Thursday, September 07, 2006
EVERYTHING MUST GO!
I turn to you having read some of your blog, in the hope you can throw some light on the difficult situation I find myself in. So here goes....
Last year I left the father of my child because it was a tumultuous and gritty relationship and I tried to make it work for 4 years and it simply didn't. In stepped my best male friend of 6 years, who picked me up, dusted me off, gave me back my self-esteem and also taught me how to have orgasms (I am 32 so this was quite an achievement finally!). I spent the first 6 months of this new relationship getting over my ex, or rather the guilt associated with my daughter not seeing her father every day. 4 months in to this 6 month grieving process, my boyfriend proposed. Several eyebrows were raised by various friends and family, but we got on with it, having an engagement party and then a wedding. We were married within a year of first getting together.
The marriage happened 8 weeks ago. 6 weeks into the marriage, we had yet another argument (we have always had these and it makes for a rather tedious relationship) at a party and my husband stormed off home. Meanwhile, a tall, dark and handsome guy - and friend's ex husband - offered to walk me home. I have always had a bit of a thing for him and half way home I got the urge to tell him so. I never made it home, instead going to his. It was all very innocent and we just kissed and it was lovely.
A week later I had told my husband and he subsequently packed his bags and moved out. Meanwhile, I have been getting closer to the guy who walked me home and we share a lot of things in common, including sense of humour, hobbies etc. However, my husband really wants our marriage to work and has suggested counseling.
I know what I SHOULD do - I should get back with my husband because he is a good guy, reliable, safe, stable and good for my daughter's stability (although she is only 2 and a half so maybe she could adapt again?!). The other guy is probably unreliable, unpredictable... but has a very calming influence on me which my husband could never have because he is too highly strung.
I have been ostracized by my family but have the support of wonderful friends thankfully.
I have told both men I need time and I do not want any contact for a few days which they are both respecting. I am now trying to figure out what to do. They are both great men for different reasons. The other guy has two kids and an ex wife which could make things complicated, but no matter what I say about him to put me off, it doesn't put me off. I feel like I owe it to my husband to try again after such a short time, but feel it might not work and if this has happened so soon in to our marriage, it's not a good sign. Being with the other guy would mean taking a big risk that might affect a number of aspects of my life. And yet I know we could have a harmonious and happy relationship and he has promised to make me the happiest woman in the world.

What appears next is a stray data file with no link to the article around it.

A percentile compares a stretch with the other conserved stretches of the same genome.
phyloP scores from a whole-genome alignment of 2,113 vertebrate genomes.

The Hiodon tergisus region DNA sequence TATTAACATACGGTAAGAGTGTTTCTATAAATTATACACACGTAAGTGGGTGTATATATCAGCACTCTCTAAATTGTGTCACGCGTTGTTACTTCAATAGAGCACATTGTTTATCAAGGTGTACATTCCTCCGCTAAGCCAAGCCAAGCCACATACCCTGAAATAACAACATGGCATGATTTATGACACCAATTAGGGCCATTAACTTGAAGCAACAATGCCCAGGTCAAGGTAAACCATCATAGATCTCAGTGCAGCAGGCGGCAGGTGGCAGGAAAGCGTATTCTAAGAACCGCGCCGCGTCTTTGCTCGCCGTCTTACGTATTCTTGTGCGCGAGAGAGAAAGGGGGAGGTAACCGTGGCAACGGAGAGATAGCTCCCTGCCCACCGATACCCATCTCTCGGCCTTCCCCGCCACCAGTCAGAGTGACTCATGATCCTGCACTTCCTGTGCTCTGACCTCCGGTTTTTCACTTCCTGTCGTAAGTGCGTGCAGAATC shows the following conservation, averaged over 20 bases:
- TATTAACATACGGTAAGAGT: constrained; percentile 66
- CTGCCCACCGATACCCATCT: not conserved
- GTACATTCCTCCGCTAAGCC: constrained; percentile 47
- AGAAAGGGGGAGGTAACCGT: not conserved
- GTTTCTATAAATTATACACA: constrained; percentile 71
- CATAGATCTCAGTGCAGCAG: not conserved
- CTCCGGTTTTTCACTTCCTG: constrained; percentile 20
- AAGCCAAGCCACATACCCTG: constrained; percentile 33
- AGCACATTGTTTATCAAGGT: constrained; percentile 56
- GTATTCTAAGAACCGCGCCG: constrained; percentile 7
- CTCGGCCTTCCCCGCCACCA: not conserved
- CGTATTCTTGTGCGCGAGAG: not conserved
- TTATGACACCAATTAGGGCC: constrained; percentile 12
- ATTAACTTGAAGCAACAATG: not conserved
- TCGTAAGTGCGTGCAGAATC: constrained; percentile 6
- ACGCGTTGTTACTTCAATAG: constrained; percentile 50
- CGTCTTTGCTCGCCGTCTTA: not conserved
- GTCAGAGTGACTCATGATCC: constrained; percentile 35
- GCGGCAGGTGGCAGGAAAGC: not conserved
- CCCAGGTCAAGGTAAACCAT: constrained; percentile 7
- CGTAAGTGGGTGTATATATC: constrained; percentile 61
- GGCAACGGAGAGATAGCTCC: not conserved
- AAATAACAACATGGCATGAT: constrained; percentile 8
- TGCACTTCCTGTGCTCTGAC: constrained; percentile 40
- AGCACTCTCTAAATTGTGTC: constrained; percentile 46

What should I do??? Why isn't it clearer? Do you have any advice at all?
First of all, I’d like to encourage you to doubt your impulses, your best instincts, your urges, your fleeting notions, even your beliefs. Then look around at the friends you have left, including the new guy. Anyone who’s been standing by your side, backing up your plays at this point? Be suspicious of them.
And then there’s your family, and your estranged husband. And oh yeah, your daughter. Oh, and the friend who was married to your new guy for all those years. All of these people who love you, who’ve been around for years and years, who you’ve trusted, leaned on, etc. Take a second, set aside your impulses and notions, all the things they don’t understand because they’re not you, and give them some credit. Give them credit just for being there, and for having the courage to tell you when they think you’re screwing up.
As valiant as you may feel for telling your husband and the new guy you need a few days to think things over, the truth is that people need longer than that. When you have a kid with someone and you’re with them for several years, you need more than four months to make your next big decision. When you’ve been married for two months, you need to take a little more time before you act on an urge with your friend’s ex-husband.
Look, when you went from describing your new relationship with your husband as promising to calling it tedious? I got confused and thought you must be talking about your kid’s father.
You’re making bad decisions right now, because you want easy answers and a quick escape. You wanted that with your new husband, and now you want it with your friend’s ex. You need to slow down and take a breath and start seriously questioning every single thought that floats through your head, particularly the ones that involve some shiny, perfect future with someone who hasn’t been around long enough to let you down yet.